Summer is nearly here and with the increasing temperatures comes some extra dangers for our beloved four-legged friends.
With the growth in pet ownership showing no signs of slowing down, new homes builder Miller Homes has joined forces with animal welfare charity Blue Cross to reveal the top eight things every dog owner should know ahead of a number of forecasted heatwaves in May and June.
When it gets hotter, dogs can not only feel more uncomfortable, but their risk of sunburn, skin cancer and even a fatal heatstroke can massively increase.
First-time owners might not be aware of summer flowers which are toxic to dogs, and the fact that they should never leave their dogs alone in the car – even for a few minutes.
The research comes after lockdown prompted a surge in new dog owners, with market and consumer research portal, Statista, reporting that the number of dogs bought and adopted in the UK increased by more than three million in just two years.
Here are the top tips for dog owners to keep in mind as the temperatures rise.
1. Be wary of summer flowers and house plants
Many common house plants are toxic for dogs. Some plants which are dangerous include aloe vera, holly, lilies, spider plants and herbs which you’re likely to grow, such as rosemary. But as it gets warmer, you should also take steps to avoid your canine getting closer to summer plants which can also be toxic. This includes azaleas, cyclamen roots, elderberries, foxgloves, hyacinths and rhododendrons. Photo: Canva/Getty Images
2. Never leave your dog in the car alone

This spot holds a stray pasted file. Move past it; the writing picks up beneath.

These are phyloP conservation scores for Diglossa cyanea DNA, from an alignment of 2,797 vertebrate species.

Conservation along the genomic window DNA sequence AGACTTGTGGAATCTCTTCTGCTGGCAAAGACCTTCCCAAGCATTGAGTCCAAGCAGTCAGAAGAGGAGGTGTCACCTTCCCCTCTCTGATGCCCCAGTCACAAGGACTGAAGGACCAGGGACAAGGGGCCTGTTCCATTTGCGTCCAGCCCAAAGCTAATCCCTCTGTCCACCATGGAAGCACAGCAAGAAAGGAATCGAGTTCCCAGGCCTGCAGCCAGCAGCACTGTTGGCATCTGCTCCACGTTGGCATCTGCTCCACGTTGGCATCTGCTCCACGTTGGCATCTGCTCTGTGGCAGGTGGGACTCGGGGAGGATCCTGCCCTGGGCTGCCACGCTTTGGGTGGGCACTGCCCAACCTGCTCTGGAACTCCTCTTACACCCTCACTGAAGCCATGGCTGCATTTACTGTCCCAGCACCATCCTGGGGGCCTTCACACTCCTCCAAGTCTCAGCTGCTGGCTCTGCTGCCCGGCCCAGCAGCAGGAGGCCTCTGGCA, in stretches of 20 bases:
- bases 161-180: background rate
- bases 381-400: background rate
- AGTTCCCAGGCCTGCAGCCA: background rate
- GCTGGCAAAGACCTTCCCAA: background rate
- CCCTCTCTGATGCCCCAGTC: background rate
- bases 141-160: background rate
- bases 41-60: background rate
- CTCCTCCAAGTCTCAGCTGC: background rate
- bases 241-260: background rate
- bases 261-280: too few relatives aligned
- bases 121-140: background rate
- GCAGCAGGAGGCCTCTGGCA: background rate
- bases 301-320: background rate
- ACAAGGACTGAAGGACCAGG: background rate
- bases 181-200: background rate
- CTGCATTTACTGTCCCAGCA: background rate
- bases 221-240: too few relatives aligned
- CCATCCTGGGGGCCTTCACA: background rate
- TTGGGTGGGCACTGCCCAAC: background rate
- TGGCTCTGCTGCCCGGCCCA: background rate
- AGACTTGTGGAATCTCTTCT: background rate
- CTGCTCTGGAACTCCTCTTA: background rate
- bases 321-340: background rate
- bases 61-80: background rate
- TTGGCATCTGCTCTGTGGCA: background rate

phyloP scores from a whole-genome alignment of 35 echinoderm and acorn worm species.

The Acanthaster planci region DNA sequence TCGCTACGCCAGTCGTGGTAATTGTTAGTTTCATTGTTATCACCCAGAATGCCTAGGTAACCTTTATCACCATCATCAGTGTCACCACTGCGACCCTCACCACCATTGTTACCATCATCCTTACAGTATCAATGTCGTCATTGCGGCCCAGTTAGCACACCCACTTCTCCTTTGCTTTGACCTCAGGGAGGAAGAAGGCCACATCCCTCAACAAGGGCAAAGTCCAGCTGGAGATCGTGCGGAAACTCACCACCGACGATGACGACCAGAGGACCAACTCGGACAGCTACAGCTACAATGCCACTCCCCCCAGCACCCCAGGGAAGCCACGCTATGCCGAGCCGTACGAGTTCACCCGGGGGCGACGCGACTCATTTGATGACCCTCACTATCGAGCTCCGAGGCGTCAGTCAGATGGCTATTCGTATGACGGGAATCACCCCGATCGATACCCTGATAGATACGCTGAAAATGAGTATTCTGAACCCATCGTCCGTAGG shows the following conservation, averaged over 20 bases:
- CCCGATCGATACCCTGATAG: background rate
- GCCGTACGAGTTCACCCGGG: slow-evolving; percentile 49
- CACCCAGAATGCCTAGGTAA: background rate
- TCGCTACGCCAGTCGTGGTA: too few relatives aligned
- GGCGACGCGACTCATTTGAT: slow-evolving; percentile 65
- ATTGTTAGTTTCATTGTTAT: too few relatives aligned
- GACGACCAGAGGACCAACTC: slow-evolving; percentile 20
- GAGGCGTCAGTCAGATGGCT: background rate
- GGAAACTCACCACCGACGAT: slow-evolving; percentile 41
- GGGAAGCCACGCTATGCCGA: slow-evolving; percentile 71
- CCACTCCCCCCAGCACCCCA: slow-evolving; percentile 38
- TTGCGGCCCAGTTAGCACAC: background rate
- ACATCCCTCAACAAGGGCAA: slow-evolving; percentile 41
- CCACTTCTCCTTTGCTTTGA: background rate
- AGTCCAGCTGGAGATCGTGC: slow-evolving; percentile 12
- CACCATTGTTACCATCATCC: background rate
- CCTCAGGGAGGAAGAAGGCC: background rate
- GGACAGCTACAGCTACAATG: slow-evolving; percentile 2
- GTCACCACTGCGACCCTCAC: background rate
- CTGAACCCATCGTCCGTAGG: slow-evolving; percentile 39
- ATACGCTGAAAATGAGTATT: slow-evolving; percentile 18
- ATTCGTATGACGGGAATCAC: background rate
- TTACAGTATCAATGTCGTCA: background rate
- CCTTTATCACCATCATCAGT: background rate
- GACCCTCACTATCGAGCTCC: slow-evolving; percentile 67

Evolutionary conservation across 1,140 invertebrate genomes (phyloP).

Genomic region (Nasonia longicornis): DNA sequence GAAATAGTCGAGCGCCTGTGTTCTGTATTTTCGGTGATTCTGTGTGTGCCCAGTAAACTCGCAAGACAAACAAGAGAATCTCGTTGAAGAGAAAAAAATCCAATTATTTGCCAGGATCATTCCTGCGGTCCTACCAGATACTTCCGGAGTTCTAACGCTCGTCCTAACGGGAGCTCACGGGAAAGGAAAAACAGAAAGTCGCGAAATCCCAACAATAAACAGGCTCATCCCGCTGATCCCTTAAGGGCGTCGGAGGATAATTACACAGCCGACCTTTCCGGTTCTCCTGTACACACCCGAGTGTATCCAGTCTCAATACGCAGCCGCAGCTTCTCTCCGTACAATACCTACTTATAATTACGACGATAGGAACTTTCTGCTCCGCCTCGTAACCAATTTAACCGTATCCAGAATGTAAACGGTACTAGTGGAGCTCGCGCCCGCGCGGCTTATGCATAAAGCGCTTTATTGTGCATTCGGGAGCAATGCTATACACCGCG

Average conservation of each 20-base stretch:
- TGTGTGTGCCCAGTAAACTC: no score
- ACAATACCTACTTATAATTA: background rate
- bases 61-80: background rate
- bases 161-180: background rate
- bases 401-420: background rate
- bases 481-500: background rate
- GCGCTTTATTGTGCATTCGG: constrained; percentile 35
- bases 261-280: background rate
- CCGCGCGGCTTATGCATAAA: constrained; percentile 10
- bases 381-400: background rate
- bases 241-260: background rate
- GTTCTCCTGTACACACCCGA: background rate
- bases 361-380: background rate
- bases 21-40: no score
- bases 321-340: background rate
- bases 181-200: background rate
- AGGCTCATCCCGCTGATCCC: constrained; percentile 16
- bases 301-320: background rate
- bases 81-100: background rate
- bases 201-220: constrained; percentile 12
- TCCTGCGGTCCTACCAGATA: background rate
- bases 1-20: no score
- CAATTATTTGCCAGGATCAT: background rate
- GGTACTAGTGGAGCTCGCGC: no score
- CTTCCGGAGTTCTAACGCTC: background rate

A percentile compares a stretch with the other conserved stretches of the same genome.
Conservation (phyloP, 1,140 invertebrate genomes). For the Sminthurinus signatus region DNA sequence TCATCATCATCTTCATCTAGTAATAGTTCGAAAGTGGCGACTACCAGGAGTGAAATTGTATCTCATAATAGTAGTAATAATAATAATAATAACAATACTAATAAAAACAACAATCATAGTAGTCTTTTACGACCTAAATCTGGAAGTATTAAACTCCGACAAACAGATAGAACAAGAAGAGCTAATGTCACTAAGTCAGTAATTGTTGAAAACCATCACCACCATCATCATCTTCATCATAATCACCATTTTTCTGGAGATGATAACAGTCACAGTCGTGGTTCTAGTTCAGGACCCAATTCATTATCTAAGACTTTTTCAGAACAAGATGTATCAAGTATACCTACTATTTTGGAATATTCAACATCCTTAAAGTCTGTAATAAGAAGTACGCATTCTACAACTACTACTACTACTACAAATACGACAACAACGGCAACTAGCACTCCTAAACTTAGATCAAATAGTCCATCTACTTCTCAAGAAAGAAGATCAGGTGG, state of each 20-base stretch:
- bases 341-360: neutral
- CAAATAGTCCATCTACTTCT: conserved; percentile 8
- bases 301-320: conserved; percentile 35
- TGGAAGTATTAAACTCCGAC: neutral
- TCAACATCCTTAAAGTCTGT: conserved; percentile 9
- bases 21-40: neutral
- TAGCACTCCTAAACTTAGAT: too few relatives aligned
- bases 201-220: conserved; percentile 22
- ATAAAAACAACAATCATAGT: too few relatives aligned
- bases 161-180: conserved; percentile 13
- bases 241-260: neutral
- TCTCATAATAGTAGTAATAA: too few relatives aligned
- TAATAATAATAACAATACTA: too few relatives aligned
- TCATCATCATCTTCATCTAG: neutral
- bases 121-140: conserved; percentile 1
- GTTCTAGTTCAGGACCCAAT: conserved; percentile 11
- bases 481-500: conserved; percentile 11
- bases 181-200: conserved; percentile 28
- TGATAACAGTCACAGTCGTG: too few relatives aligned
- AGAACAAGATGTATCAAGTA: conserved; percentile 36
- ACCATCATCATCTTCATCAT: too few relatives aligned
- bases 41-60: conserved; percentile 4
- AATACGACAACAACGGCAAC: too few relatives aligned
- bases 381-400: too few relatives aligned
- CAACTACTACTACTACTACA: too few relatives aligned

Cars can heat up within minutes, so never leave your dog alone in a car, even if all the windows are open. The temperature inside of a parked car can increase rapidly, leading to dogs becoming dehydrated within moments. If you see a dog alone in a car on a hot day, you should call 999. Photo: Canva/Getty Images
3. Don’t take them for midday walks
Even if your dog is an active one, avoid walking them between 11am and 3pm. Ideally, go for their strolls in the cool of the early morning or evening, to avoid your dog being too exposed to the heat. Ensure that they stay in the shade for as long as possible too. Photo: Canva/Getty Images
4. Check the heat of the pavement with your fingers
Many of us know how hot the sand on a beach can feel when you’re walking barefoot on a hot day – but for dogs in summer, this can be all too common when walking on the pavement every day. The ground can be hotter than the air around us as it absorbs heat fast, risking the chances of your pooch burning their paws. Simply check the pavement with your hand for a few seconds before they set foot on it – if it’s too hot for you to touch for seven seconds, don’t let them suffer. Photo: Canva/Getty Images